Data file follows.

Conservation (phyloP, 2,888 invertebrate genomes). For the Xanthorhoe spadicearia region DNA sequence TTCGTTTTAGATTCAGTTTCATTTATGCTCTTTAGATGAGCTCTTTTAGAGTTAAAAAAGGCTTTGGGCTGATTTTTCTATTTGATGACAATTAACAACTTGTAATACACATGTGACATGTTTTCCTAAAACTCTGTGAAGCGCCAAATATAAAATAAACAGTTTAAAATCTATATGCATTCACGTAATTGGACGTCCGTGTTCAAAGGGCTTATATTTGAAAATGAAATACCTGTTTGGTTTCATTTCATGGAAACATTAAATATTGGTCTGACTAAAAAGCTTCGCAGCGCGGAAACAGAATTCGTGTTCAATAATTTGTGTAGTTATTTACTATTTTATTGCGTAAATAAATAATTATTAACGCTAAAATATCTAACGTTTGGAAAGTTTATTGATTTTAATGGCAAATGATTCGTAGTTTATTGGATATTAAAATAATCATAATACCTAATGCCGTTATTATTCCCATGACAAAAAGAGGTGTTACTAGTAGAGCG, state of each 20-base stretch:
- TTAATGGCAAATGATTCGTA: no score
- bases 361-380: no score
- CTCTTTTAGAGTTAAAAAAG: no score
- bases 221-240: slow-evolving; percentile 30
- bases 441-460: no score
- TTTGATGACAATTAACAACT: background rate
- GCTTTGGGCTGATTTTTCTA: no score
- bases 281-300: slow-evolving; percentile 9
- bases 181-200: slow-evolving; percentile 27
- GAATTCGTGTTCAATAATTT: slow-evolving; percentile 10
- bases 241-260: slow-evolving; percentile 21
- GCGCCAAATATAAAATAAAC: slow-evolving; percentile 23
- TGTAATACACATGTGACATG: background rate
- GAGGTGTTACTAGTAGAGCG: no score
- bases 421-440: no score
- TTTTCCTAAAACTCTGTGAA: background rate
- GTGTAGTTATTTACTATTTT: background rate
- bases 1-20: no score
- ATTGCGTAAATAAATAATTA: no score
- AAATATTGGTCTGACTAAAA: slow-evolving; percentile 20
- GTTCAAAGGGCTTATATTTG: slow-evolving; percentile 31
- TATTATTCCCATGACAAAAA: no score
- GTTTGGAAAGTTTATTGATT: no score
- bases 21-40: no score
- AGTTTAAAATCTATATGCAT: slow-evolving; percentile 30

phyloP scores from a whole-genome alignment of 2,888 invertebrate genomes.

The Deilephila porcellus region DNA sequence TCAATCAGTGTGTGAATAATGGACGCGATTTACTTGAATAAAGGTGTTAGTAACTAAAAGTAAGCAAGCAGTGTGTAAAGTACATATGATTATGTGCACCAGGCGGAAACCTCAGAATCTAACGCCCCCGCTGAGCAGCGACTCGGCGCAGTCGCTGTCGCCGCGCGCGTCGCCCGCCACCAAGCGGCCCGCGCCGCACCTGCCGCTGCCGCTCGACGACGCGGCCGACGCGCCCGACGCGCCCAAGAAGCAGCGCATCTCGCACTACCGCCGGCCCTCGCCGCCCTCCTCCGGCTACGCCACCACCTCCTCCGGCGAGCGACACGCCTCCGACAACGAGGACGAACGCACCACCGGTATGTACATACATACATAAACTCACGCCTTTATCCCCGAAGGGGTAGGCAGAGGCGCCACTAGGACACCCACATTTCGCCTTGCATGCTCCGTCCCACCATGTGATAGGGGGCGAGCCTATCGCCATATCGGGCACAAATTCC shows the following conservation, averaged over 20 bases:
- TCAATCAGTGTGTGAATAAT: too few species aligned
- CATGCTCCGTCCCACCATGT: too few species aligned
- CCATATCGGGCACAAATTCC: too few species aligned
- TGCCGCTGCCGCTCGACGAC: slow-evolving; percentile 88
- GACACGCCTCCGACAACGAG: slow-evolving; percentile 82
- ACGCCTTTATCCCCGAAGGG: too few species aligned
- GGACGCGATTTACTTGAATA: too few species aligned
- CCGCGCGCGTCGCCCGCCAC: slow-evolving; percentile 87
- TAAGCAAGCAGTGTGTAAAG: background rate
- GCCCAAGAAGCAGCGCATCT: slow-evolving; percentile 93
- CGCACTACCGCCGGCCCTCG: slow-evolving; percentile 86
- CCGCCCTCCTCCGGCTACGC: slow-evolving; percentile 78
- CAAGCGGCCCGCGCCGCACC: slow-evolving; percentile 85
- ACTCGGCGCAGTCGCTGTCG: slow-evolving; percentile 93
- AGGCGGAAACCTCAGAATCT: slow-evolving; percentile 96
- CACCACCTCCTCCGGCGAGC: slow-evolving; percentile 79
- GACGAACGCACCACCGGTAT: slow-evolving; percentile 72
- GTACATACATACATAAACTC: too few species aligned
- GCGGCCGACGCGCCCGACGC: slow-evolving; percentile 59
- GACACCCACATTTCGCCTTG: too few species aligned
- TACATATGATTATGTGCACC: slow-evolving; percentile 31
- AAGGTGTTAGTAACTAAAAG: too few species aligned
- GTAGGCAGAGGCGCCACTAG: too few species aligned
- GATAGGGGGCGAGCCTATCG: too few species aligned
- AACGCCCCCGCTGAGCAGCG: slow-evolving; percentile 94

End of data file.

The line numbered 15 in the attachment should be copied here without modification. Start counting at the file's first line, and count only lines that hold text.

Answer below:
- GAGGTGTTACTAGTAGAGCG: no score